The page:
This report analyzes commercial effort during May-July in 2001, 2002, and 2003 in other Virginia fisheries, as a step towards allocating fishery observer coverage as part of a long-term bycatch monitoring plan.  Such a plan typically comprises several stages as enumerated in the NMFS National Approach to Standardized Bycatch Monitoring Programs (NOAA, 2004).  Before observer coverage begins, anecdotal or other evidence (such as strandings) often indicate that bycatches are occurring.  Using this anecdotal information, a baseline observer program is then established to assess whether a systematic program is needed to estimate bycatch.  At the conclusion of the baseline stage, sufficient data are generally available to determine if there is indeed a bycatch problem.  If so, the sampling program then moves to a pilot stage to obtain refined bycatch estimates, and estimates of the bycatch variance.  During the pilot stage, the fishery is commonly sampled proportional to effort.  After several years of sampling, the sampling program typically advances to an optimal sampling design, which requires an assessment of how many sampling trips are needed to determine the total bycatch with an acceptable coefficient of variation (CV).  A more developed observer program may be implemented which allows alternative stratification designs to be deployed in an optimal approach[1].  If regulations are developed and enacted to reduce bycatches, sampling intensity may need to increase to attain acceptable CVs if observed bycatches decrease as a consequence of the management regimen, because the associated variances of the bycatch rates usually increase when this occurs.  By following these steps, bycatches can be systematically assessed, then monitored in the future.

The present study is at the baseline observer program stage. The Sea Turtle Stranding and Salvage Network (STSSN) has documented sea turtles strandings on Virginia beaches for 25 years, particularly during spring when sea turtles migrate into the Chesapeake Bay.  In 2001 stranding levels jumped following increased strandings in the previous five years.  Also, in spring 2001 a NMFS observer found three loggerhead turtles entwined in the large mesh of two pound net leaders.  Sea turtle interactions in the region have been documented in the sea scallop dredge (Murray 2005), bottom otter trawl (Murray 2006), and gillnet fisheries (NMFS unpublished data).  It is hypothesized that some strandings may have been caused by interactions with these and other fisheries; however, further observation is necessary to confirm or deny the link between fishery interactions and strandings.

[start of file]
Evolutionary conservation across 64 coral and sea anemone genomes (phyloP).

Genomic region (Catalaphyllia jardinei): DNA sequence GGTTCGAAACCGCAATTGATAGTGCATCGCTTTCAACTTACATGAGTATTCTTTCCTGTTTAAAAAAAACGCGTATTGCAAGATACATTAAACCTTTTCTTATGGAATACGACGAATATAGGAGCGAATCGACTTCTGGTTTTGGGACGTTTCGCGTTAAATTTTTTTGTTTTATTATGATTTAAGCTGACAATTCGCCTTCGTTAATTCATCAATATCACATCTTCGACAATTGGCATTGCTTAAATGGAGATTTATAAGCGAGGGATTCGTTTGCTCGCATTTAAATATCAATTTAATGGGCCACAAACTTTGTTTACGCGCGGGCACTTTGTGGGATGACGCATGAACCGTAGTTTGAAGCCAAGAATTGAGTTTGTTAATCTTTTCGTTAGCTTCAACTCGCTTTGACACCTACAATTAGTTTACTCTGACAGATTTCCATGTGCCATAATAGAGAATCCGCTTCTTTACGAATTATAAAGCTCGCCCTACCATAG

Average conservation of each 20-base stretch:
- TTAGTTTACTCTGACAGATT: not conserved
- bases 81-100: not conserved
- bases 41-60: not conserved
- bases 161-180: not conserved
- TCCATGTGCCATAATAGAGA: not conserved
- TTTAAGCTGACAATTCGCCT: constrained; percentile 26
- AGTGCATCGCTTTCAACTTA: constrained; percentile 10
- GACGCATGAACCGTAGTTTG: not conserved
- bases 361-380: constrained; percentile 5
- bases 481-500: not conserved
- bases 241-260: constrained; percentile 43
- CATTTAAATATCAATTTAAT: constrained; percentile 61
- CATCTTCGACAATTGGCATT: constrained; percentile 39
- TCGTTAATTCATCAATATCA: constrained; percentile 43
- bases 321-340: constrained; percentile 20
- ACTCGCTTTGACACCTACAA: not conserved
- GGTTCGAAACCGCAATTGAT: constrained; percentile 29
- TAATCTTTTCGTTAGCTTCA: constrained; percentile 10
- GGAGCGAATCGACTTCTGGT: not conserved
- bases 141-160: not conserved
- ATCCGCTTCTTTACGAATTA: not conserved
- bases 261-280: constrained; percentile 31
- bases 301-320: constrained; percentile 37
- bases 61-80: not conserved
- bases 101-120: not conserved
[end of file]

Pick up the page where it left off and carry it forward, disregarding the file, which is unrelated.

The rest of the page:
The objectives of this study were to (a) document commercial fishing effort for fisheries that may interact with sea turtles in the Virginia state waters and adjacent federal ocean waters, and (b) use this information to begin to develop an observer sampling plan for these fisheries.  The study examined sea turtle strandings data obtained during May through July in 2001-2003.  Fishing effort and sea turtle strandings data were examined by region and gear type.  

METHODS